The new Prime Minister has some impressive financial credentials, which the country may be in sore need of.
Back when he was Chancellor, he managed to simultaneously increase tax revenues while not increasing tax. But is he going to do so again, and will this mean an inheritance tax grab that could affect you?
Stealth taxes cost you real money
The post covid financial black hole was – and still is – a major problem for the government. There is a shortfall of around £55bn between what the government estimates it needs to pay out and what HMRC receives from taxpayers.
As Chancellor, Rishi Sunak was able to keep the governments promise of not increasing tax while increasing tax revenue by freezing tax thresholds. This is a stealth tax increase – tax thresholds are usually increased each year to keep pace with inflation. With inflation running at over 11%, the result is much more income for the government as prices, and to a lesser extent incomes, rise.
Fiscal drag – keeping tax concessions the same despite inflation – means an outright tax rise is avoided, reducing the risk of backlash from future voters while substantially increasing tax revenues as inflation and earnings growth push more taxpayers into higher tax brackets.
The tax threshold freeze applied to most taxes with many thresholds and allowances frozen until 2026. But there is speculation that the freeze may be extended as the most palatable way for the Chancellor to raise the extra revenue he needs.
There could be a particular impact for the future of those you leave behind through inheritance tax – or IHT.
Inheritance tax and your money
The nil rate band – the amount that can be passed on before IHT is due on an estate – has been stuck at £325,000 since April 2009.
Families currently have to pay 40% inheritance tax on the value of an estate above £325,000. Thousands of families are already caught by the combination of high property prices and frozen IHT allowances. If the freeze is extended, the average IHT bill will soar from £216,000 back in 2019-20 to £297,793 in 2025-26 and then again to £336,605 for 2027-28.
This will see grieving families pay collectively £1bn extra in IHT in 2026-27 and 2027-28,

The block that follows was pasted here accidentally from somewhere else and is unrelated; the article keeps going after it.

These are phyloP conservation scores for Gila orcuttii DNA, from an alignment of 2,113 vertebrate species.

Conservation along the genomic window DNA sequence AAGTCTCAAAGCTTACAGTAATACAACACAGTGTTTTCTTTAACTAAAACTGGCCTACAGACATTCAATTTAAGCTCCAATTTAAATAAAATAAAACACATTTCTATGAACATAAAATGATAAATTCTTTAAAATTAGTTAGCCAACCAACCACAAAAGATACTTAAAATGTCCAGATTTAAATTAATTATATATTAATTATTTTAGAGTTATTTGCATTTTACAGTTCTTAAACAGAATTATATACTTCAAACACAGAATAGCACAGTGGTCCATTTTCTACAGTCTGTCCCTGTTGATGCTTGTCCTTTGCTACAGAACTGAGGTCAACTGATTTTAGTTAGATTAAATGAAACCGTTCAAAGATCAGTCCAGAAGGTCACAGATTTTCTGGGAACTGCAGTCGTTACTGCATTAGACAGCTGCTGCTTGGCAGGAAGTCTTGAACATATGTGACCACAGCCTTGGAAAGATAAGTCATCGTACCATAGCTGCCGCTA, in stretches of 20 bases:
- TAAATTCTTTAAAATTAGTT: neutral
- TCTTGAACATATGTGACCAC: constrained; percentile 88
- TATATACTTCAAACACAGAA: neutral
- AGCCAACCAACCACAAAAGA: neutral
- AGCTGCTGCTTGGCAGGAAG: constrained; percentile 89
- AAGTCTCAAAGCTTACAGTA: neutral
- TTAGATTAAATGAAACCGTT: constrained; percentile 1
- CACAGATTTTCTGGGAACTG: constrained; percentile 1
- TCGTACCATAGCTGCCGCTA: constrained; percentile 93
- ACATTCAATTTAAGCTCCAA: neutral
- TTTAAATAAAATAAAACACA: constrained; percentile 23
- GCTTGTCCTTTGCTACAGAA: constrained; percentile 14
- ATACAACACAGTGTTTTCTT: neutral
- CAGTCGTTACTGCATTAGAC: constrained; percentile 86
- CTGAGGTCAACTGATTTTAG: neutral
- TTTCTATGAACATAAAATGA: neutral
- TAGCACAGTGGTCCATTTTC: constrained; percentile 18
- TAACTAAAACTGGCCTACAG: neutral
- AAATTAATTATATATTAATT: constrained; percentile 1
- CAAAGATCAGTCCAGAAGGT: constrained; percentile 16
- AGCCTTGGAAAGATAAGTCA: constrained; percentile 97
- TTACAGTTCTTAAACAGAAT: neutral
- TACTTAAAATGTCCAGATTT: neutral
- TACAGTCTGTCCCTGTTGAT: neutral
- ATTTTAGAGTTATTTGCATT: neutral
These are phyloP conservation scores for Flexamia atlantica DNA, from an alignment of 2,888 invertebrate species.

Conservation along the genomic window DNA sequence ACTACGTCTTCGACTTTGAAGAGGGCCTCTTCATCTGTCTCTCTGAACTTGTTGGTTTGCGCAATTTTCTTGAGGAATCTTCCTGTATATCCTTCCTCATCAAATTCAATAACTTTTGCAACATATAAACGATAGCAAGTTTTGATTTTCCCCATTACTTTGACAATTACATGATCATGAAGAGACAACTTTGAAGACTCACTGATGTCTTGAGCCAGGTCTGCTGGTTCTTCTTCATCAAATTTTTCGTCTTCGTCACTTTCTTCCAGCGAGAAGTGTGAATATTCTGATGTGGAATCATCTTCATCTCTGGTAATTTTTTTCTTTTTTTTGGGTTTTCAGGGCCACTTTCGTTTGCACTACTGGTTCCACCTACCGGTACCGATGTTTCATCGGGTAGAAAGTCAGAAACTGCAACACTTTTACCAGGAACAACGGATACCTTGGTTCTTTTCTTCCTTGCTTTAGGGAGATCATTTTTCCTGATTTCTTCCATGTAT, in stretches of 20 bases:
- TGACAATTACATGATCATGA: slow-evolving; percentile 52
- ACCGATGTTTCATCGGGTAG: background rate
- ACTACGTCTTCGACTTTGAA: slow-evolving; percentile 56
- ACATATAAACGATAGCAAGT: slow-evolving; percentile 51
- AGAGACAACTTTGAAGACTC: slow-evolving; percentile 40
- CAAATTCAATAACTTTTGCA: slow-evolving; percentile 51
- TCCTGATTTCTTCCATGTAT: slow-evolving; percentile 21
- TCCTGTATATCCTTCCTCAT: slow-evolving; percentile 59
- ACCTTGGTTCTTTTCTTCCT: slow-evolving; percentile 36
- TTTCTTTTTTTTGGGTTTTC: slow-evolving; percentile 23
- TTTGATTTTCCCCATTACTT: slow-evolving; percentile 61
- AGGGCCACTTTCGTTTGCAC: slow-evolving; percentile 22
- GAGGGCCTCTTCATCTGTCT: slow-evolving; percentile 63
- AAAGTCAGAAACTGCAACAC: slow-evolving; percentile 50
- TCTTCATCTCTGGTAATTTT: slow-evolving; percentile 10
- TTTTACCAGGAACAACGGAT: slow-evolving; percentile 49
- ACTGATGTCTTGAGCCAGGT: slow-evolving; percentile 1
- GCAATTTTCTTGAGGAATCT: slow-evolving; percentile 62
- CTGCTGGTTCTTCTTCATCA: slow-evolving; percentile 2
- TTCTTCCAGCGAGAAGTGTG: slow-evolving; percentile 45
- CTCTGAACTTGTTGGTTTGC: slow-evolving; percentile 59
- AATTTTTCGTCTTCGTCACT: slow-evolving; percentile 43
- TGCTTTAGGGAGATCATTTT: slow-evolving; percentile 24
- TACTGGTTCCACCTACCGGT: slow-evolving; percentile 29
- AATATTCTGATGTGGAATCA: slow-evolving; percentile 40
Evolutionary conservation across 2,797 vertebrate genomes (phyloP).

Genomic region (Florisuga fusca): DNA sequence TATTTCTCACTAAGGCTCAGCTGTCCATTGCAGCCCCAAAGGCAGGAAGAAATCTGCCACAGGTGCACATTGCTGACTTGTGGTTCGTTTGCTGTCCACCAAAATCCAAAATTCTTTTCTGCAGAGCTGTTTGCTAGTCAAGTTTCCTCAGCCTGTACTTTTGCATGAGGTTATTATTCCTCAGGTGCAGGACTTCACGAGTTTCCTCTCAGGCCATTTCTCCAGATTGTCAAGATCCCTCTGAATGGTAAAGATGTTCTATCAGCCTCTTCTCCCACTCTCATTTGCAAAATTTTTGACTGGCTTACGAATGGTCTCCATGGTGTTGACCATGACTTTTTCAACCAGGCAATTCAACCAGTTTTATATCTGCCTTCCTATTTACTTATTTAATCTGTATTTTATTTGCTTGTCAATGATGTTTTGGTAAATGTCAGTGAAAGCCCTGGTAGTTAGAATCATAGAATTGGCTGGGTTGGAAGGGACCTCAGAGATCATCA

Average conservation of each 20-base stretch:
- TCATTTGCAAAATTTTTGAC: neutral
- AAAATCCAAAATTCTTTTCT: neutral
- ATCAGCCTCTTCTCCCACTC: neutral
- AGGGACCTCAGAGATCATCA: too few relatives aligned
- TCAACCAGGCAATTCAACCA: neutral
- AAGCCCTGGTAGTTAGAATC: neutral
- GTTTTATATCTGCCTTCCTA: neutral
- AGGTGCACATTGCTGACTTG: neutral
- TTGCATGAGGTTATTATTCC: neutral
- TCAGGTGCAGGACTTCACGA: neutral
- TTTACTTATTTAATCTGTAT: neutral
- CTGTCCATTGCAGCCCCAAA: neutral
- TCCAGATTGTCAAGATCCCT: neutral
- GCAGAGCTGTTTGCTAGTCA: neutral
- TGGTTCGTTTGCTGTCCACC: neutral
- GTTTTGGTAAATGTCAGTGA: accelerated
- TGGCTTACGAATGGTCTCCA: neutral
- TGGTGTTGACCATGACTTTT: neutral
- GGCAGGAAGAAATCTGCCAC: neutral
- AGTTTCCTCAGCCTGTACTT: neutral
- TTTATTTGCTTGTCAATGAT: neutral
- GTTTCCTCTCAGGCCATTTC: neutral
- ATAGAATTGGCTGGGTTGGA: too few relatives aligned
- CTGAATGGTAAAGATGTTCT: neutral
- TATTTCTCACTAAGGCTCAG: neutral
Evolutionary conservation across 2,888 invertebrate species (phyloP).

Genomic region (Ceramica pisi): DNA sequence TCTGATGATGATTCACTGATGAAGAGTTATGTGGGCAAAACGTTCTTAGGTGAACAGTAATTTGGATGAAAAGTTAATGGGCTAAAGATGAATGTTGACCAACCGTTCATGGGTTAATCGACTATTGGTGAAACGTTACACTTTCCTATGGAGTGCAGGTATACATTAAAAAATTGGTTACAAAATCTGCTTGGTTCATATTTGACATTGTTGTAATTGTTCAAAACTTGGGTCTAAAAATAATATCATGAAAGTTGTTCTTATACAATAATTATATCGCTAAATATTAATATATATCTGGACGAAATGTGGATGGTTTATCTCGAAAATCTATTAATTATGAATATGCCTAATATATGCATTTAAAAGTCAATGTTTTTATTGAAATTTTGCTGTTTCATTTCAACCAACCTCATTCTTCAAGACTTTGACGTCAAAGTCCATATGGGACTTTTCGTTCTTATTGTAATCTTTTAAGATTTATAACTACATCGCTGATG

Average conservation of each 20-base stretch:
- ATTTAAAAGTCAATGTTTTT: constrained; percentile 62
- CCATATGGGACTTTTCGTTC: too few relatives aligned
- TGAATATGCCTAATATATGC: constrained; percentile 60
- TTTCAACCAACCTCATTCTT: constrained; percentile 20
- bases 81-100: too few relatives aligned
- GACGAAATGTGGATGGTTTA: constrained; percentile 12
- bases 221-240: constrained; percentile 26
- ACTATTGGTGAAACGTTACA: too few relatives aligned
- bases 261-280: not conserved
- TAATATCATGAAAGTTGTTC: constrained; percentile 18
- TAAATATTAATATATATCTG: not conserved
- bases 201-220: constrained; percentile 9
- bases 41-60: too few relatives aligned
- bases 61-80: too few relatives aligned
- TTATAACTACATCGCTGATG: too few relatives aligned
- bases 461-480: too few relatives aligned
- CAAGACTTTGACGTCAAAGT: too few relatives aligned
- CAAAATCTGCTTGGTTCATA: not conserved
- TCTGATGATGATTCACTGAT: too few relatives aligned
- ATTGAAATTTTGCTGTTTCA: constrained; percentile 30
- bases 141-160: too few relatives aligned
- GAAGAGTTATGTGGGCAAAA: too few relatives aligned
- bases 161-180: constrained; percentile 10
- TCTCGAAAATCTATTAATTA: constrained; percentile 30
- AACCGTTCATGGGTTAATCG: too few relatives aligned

Historically IHT was a tax of the very wealthy. Now, with house prices heading upwards it has become a tax affecting almost anyone who owns their own home.
What can you do to avoid the inheritance tax grab?
The one good thing that can be said about Inheritance Tax is that we are never around to pay it. However, it can make a very big impact on those we leave behind.
If you want to reduce the impact of Inheritance Tax and help ensure that more of your wealth goes to your loved ones than to the taxman, you need to act.
There are several ways to help preserve your wealth for your beneficiaries.
- Gifting. Giving some of your wealth to your beneficiaries while you are still alive can mitigate inheritance tax on your death. Potentially Exempt Transfers (PETs) allow you to give money and property away as long as you live for seven years after making them.
- Insuring against the inevitable. If set up in the correct way, taking out a whole of life insurance policy could provide a large sum payable on your death which your executors can use to cover your IHT liability.
- Setting up a trust. Putting your cash, property or investments into a trust so someone else can look after them while you are alive can allow them to be passed on without tax issues when you die.
These are only some of the possible solutions, and a comprehensive approach to succession planning may be vital if your wealth is to go where you actually want it to.
The important thing to understand is that you need to act – and that it is never too early to do so.
At Continuum we can work with you to develop the succession plan you and your family need – avoid the inheritance tax grab.
The information contained in this article is based on the opinion of Continuum and does not constitute financial advice or a recommendation to suitable Protection products or investment strategy, you should seek independent financial advice before embarking on any course of action.
The value of investments can fall as well as rise and you may get back less than you invested.
The Financial Conduct Authority does not regulate estate planning wills, tax and trust advice.